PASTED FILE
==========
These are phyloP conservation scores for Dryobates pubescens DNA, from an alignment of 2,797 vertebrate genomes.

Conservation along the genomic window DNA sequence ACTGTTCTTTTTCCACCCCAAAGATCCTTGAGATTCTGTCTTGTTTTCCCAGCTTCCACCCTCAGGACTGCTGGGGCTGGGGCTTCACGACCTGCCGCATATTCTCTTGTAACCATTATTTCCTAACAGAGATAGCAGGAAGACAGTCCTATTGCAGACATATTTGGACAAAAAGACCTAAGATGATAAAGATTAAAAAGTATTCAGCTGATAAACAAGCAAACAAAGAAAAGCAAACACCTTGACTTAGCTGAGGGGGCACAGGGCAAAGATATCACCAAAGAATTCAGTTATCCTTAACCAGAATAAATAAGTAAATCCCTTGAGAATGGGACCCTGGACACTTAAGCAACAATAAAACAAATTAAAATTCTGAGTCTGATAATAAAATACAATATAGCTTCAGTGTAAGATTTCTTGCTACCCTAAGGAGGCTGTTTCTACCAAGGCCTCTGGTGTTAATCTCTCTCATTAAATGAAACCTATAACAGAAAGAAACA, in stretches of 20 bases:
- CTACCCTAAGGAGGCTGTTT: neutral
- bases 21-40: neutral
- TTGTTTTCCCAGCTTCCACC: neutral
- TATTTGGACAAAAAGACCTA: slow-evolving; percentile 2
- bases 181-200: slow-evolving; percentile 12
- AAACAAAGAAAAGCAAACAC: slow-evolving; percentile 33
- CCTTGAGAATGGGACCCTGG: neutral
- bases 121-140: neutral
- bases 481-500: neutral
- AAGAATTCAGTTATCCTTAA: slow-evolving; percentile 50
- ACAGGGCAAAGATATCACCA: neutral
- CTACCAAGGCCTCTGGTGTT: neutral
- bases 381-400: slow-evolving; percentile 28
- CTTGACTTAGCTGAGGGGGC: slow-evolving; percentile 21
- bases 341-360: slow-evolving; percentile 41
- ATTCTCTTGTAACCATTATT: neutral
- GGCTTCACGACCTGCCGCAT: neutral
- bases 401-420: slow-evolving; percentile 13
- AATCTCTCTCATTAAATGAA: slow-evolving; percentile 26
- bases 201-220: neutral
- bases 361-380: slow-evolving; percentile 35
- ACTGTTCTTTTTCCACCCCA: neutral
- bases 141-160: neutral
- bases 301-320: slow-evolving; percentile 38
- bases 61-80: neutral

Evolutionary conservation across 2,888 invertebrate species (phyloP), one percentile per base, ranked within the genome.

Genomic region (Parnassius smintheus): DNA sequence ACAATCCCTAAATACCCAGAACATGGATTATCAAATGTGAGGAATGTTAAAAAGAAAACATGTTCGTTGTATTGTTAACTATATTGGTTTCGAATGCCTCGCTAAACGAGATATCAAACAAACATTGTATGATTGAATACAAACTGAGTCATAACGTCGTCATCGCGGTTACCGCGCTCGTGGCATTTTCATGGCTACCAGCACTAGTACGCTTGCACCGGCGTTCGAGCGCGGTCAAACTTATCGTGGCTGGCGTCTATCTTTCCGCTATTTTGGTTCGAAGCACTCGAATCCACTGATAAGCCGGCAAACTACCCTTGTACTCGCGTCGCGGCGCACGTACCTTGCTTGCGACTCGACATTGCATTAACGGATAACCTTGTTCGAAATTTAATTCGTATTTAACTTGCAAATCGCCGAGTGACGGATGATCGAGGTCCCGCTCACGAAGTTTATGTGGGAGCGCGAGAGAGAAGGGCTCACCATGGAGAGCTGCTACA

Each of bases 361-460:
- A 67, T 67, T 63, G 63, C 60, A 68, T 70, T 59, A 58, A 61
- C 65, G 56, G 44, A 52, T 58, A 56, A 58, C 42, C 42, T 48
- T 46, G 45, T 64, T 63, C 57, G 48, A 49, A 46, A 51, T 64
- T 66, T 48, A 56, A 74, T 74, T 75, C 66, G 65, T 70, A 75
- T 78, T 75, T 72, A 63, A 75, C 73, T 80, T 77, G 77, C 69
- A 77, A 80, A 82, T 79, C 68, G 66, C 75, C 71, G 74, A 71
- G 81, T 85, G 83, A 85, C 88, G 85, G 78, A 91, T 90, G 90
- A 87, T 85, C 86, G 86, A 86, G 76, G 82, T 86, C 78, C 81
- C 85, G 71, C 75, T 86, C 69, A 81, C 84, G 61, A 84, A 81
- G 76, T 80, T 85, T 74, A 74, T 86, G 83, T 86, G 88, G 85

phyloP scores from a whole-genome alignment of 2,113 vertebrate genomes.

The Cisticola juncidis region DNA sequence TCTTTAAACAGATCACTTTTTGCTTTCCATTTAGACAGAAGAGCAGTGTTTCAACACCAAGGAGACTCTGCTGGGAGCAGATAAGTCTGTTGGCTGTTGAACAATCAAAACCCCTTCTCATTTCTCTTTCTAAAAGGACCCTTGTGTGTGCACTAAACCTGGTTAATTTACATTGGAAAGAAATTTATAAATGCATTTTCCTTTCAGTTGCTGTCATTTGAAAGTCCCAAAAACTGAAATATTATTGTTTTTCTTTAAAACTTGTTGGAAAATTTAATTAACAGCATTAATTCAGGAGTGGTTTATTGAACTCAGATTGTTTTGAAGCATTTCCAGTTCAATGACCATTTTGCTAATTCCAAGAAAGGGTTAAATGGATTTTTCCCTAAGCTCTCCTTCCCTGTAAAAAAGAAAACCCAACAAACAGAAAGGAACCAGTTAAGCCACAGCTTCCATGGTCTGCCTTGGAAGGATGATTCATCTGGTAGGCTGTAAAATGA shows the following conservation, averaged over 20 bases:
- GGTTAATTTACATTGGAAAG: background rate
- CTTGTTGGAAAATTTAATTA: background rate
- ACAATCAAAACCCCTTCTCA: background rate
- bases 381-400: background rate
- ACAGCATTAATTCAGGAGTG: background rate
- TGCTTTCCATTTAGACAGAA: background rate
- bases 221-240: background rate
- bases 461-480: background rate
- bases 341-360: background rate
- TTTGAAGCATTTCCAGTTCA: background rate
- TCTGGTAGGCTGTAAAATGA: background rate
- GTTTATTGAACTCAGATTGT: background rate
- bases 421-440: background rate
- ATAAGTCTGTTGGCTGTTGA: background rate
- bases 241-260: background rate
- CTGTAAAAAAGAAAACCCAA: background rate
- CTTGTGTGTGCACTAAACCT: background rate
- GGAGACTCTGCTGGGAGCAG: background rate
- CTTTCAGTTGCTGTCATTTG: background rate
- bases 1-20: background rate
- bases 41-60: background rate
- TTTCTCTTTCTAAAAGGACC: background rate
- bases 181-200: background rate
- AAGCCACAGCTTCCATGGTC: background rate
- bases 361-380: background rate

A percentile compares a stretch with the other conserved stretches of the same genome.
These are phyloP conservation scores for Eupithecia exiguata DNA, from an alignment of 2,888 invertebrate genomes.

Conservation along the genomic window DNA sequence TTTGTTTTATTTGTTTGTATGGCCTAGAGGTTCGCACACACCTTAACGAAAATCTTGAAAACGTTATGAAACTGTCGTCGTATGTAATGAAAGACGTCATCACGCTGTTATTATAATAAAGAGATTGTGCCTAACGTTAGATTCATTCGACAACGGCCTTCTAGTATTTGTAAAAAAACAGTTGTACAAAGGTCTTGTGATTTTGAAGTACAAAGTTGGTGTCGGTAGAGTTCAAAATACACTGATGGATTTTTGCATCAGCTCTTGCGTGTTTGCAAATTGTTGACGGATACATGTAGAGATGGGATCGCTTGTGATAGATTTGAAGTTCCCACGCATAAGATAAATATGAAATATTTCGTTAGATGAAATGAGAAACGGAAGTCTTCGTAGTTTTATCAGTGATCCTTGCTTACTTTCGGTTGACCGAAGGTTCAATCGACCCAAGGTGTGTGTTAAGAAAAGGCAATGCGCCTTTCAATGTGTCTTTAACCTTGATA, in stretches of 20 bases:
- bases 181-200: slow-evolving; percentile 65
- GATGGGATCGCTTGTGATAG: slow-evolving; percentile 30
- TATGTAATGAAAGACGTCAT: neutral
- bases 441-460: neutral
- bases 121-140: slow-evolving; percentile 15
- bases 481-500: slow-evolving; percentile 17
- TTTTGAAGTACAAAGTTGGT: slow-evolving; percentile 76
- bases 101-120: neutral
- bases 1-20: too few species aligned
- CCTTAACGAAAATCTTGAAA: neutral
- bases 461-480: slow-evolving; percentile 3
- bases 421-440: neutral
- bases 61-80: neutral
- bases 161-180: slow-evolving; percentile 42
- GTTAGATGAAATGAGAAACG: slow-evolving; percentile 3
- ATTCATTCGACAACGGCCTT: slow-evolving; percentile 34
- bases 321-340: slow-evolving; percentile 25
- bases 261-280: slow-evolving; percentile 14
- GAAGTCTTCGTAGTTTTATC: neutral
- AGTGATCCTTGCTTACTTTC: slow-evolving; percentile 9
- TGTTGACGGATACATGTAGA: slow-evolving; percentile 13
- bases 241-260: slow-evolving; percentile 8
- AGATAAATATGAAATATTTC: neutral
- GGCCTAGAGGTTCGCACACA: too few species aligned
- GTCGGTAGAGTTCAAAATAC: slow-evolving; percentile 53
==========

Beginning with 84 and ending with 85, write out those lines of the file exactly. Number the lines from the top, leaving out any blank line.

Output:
- bases 161-180: slow-evolving; percentile 42
- GTTAGATGAAATGAGAAACG: slow-evolving; percentile 3